Roger Stott, 25 June 2000
I can’t imagine myself in my sixties – inside, I’m only 45. (The calendar cheats, time-travels, tells lies about me.)
What was it the Fool said to King Lear : ‘Thou shouldst not have become old
until thou hadst become wise. . . ?’ Time enough yet. Or is there? Middle-age finished
some time ago but I wasn’t paying attention. Let’s say – for the sake of argument –
that the arithmetic is right. 1938 plus 2000 makes sixty-two. Shouldn’t there be serenity now, some sagacity,
the beginnings at least, of mellowness, a declaration of peace? ‘Calm of mind, all passion spent’ (Milton) ? Why then
this disturbing drumming, why this clamour, the strong running of blood, the long list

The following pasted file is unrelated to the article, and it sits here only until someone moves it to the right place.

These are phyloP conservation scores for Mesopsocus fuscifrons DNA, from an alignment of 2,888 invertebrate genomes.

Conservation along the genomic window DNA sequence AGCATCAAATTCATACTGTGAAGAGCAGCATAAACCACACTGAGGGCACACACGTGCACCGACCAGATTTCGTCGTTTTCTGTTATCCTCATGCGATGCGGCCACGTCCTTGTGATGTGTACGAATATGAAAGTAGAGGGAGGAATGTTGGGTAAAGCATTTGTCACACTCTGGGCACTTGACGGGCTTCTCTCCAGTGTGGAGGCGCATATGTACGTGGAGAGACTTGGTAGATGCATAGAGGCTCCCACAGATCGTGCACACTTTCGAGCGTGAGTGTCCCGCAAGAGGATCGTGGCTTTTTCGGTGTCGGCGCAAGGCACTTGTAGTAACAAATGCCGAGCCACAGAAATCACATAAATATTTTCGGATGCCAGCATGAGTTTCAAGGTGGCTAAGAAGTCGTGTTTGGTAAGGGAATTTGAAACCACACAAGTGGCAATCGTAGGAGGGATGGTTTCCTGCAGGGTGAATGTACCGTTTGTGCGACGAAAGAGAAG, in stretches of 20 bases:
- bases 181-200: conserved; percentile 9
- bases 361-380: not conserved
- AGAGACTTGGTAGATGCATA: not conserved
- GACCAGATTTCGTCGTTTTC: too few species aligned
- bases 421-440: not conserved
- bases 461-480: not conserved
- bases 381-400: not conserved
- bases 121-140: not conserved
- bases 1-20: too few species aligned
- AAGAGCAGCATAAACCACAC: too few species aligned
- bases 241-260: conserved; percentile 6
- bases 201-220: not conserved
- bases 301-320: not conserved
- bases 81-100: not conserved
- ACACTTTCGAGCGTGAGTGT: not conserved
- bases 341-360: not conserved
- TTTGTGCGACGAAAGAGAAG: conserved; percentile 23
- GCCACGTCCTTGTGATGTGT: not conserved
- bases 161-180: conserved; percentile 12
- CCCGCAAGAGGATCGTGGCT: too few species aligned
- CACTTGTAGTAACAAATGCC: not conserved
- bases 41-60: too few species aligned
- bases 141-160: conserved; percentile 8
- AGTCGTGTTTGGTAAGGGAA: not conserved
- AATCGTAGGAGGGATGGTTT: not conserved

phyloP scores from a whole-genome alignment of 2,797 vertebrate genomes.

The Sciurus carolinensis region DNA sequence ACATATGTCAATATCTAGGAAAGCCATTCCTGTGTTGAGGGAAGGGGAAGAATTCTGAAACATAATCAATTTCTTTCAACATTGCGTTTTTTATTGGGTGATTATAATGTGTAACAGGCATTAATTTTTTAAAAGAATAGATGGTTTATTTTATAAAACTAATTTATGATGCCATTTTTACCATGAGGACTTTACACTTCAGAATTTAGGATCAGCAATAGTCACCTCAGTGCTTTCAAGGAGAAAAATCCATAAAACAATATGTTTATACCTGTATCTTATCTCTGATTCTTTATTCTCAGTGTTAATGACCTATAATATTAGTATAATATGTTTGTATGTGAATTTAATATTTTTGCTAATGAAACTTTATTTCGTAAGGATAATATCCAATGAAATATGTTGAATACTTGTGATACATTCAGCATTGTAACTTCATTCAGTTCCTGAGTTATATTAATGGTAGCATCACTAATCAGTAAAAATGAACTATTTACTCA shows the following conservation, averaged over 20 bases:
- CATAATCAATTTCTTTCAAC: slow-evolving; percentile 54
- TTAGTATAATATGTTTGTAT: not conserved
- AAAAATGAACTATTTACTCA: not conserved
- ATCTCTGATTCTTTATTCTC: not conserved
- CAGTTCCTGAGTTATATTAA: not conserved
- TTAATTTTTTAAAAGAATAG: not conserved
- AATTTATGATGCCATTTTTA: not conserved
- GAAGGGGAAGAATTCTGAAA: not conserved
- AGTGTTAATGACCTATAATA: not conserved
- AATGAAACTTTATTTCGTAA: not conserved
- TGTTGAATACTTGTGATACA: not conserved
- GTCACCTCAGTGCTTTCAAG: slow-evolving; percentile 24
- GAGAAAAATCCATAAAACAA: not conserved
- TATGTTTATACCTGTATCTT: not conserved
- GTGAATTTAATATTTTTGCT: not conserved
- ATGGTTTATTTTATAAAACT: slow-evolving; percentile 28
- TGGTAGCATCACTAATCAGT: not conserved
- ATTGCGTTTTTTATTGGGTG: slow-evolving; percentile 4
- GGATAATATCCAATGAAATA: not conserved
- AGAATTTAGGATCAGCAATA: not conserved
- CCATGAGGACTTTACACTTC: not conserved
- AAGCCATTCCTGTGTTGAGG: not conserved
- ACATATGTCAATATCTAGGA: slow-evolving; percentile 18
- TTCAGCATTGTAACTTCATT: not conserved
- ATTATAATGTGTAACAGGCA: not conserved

of things undone that ye ought to have done? The world’s turning faster – months and years used to settle, stay around for a while,
get acquainted; now they scamper in, don’t even shake hands, flicker by me, leave
without ceremony. I stare at retreating backs.
Sixty-two then. Cards and presents came – I shall spend the day working.
One very bright thing:
the hibiscus on my window sill opened its first flower of the year
today, right on cue. An event: large, colourful, fragile, hopeful stamens reaching for the sun.
I keep going to look at it. Tomorrow it will be gone.